I am gobsmacked with HAC

Wow and wow again, I am almost speechless. I watched Hackney Aquatics training in the LAC on Tuesday mornings last year and the coach Richard Hall (Rick) always came across as a confidence booster. He radiates positivity and seems very in tune with his swimmers.

Many people invited us over the last year to join Hackney Aquatics and I always preferred the mainly 50 meter training at the LAC but the more I thought about the successes of other clubs who mainly train in 25 meter pools, the more I tended to follow those who wanted Madison to join Hackney Aquatics.

We did it, we are firmly now members of Hackney Aquatics and have been included in the coaching processes and without giving any details of it away, I must say that this is the best ever experience we’ve had.

Apparently Rick is a First Class BA Hons Sports Coaching, Level 3 Swimming Coach.

The atmosphere in this club is so wholesome.

People work together well, everybody is positive, competitions are planned well, training is superb and the whole package is just sublime. I am saying this after 10 years of swimming club experience.

From this perspective, Hackney Aquatics is run better than the LACPP was. What was missing in the LACPP and the LAC ACS is the club atmosphere. I think being in a club is very important for swimmers and parents alike.

Madison already seems happier than she ever was in the last 12 months.

Madison’s times have however steadily improved whilst at the LACPP and also in her most recent swim, she had some significant PBs. But, those swimmers with significant swimming successes whilst in LACPP last year were already superb swimmers with regional and national times when they had joined the LACPP.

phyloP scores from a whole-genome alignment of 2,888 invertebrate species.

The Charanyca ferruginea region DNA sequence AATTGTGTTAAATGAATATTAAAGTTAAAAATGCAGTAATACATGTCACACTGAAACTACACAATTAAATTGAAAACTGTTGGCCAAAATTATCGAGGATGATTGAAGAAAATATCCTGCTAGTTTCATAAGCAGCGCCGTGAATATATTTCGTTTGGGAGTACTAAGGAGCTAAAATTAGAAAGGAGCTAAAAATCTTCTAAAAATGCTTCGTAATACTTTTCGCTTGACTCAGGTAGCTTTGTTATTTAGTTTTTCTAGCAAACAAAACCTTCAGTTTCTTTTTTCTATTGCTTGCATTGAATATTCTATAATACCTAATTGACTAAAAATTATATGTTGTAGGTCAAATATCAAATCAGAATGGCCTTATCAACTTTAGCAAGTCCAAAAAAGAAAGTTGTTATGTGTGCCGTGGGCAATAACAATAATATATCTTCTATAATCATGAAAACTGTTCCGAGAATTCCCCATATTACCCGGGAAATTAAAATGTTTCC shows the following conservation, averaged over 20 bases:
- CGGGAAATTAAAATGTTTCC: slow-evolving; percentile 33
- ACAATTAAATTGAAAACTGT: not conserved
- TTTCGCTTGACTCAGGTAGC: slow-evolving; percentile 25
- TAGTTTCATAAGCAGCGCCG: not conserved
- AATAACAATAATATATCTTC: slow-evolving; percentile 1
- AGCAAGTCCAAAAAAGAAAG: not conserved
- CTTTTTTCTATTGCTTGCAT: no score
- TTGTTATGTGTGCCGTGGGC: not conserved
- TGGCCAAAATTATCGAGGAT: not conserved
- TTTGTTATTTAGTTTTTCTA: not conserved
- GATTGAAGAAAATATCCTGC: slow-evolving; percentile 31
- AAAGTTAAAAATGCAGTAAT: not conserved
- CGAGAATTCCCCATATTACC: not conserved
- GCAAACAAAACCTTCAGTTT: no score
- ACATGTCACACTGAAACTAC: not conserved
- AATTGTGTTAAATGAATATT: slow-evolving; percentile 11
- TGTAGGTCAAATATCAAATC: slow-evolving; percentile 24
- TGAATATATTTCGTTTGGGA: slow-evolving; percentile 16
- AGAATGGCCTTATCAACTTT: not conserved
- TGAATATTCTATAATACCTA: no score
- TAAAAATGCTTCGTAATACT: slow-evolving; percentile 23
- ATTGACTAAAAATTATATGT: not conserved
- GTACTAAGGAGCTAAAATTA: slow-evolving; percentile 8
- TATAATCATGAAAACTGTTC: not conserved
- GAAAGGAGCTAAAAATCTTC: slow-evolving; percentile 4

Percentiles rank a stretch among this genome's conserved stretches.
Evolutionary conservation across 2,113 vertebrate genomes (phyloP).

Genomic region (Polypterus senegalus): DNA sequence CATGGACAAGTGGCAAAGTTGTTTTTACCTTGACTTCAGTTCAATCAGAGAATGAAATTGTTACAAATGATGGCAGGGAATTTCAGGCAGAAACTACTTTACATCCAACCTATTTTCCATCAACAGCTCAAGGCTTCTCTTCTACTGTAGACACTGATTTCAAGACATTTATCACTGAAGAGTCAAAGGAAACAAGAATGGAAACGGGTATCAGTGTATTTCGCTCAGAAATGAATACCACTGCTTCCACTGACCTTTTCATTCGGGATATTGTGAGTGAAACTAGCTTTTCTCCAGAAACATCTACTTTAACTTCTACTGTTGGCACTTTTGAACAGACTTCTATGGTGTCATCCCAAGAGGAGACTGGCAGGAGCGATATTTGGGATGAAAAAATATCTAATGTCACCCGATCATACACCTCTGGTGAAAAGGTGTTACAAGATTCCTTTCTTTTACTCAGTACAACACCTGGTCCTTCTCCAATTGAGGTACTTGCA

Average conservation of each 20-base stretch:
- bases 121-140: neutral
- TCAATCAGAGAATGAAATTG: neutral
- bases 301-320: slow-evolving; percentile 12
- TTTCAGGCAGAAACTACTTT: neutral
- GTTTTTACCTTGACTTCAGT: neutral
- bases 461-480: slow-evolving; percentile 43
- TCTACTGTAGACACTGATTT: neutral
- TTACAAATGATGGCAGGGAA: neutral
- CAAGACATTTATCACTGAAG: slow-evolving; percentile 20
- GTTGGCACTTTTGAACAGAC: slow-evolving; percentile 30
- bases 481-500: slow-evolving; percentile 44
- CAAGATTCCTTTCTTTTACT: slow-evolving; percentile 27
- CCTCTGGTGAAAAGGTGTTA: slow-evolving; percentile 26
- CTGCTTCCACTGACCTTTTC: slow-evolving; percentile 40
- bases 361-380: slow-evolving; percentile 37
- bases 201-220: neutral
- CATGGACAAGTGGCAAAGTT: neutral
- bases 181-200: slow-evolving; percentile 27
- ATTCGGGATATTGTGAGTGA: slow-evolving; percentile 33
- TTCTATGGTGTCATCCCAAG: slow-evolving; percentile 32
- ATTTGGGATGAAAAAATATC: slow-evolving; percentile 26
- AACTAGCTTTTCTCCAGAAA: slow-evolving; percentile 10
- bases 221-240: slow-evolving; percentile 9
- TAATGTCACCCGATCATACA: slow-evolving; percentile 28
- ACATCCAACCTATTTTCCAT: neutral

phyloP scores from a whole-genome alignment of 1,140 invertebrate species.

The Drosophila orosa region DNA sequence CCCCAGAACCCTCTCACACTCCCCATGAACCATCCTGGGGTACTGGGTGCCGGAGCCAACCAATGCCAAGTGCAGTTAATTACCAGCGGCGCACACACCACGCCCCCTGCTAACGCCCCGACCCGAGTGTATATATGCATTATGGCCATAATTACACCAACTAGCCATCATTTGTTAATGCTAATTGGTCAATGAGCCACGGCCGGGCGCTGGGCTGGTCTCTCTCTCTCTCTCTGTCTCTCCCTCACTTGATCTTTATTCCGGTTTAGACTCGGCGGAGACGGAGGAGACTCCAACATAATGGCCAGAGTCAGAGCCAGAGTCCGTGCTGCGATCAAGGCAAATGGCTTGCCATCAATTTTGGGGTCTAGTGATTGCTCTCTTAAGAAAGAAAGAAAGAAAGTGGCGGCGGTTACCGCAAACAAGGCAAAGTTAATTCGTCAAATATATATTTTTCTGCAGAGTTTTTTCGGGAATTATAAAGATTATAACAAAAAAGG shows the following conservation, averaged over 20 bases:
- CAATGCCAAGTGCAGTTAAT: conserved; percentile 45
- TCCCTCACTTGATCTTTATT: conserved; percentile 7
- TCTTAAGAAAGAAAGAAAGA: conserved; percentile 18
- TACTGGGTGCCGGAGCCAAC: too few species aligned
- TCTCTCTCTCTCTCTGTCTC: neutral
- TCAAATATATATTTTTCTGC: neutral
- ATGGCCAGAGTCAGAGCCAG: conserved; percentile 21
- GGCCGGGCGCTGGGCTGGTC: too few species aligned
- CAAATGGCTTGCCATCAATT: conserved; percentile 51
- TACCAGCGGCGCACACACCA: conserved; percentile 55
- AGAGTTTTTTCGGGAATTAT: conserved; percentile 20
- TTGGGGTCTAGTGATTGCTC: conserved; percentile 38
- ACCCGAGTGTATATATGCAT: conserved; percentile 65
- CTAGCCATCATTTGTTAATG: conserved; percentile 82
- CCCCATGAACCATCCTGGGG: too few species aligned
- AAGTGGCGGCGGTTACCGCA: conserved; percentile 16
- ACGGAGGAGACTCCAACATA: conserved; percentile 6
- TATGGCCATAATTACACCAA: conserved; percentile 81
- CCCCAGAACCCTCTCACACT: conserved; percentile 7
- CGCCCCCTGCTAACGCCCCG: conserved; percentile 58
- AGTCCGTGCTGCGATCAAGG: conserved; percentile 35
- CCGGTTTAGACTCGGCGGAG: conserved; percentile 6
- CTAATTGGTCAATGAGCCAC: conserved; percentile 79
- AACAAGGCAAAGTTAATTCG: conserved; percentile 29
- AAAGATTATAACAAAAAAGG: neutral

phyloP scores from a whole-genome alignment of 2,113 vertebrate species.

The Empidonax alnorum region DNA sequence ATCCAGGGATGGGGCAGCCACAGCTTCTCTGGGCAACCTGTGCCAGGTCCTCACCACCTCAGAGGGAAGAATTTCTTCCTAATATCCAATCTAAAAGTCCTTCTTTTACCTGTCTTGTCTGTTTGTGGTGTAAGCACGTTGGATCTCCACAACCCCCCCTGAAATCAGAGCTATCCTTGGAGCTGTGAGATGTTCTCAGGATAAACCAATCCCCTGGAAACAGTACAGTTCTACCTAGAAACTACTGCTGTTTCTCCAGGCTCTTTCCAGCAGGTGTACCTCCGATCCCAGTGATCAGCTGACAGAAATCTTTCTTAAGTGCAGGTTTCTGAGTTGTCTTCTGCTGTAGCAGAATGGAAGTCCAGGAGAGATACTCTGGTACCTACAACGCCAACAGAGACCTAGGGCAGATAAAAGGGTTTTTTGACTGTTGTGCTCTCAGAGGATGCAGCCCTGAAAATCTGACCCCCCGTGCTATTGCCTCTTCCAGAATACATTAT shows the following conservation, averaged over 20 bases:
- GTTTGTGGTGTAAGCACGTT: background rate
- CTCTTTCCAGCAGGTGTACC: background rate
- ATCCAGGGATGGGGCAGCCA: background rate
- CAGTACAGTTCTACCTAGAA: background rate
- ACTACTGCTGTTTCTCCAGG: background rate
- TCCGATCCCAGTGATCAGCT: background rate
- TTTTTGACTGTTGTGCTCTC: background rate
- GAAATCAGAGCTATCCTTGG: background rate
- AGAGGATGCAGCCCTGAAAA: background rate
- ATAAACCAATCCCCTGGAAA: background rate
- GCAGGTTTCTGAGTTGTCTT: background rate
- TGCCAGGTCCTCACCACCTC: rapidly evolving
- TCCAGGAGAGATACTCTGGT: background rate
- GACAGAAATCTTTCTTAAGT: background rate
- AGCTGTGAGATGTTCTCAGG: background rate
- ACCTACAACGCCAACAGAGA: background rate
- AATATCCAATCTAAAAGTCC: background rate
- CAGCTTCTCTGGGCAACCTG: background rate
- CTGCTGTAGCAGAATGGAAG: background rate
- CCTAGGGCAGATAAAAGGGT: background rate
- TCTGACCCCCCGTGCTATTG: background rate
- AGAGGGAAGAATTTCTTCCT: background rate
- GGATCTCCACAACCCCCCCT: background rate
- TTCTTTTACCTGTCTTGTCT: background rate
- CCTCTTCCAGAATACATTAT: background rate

Madison says she could be faster, she does still not have any Regional Times after 1 year of LAC only training and I am hoping that the superb coaching package of HAC and the excellent club will bring performance where it is needed.

Bright future

I am very happily excited today, when we get into the competition at the London Aquatic Centre. Things just couldn’t have worked out better.

New school, new club, better prospects. Now I’m not trying to look like a gold digger, saying this but with prospects I mean the prospects of a happy, fulfilled life are always important for a young person.

It’s great to go into a competition with all around good feelings about yourself, others you work and play with.

Apparently the Duke of Edinburgh Award is ideal for active sporting kids and positively embraces them. I have had such a positive phone call from the coordinator that all my fears went away just by listening to the totally positive approach the DofE has for children.

Madison can volunteer to help others, learn new life-skills and develop her sport, among other things.

Also Madison has been invited to an award evening with the Jack Petchey Foundation to receive her award medal there.

The new swimming club, Hackney Aquatics is top of the range with the latest equipment, gadgets and a head coach who is in charge of the Middlesex talent development program. Their training program is superb too.

I post later how the competition went today.

2018 selection policies

for a young swimmer the world is an oyster. All option and chances are available to be exploited and the release today of the 2018 British Swimming Selection policies for

  • 2018 Junior Champs in Helsinki 4. – 8. July
  • 2018 European Champs Glasgow 3. – 9. August

help us focus on the future of our sport, rather than dwell on sad spots in the past.

Though it is important to learn the skill of dealing with emotions, the focus on the season ahead always helps to take a deep breath and swim.

Getting ready for the meet

On Sunday, Madison will swim for her first and last meet with Newham & UEL club.

Preparations centre around

  • how to get the home work done over that weekend
  • how many hours are needed for the meet
  • which foods are needed and how to nourish
  • travel time and arrangements
  • packing the bag for the meet
  • mental preparation
  • which races are swam
  • promoter’s conditions
  • study the accepted entries list

Luckily the BWF early county qualifier level 3 meet is in the London Aquatic Centre, which is one of our local pools. We can just take a local bus there and arrive within 20 minutes, we do not need to worry about parking either.

We see that entry in the LAC is now security screened, visitors are not allowed to bring drink or food in but swimmers are.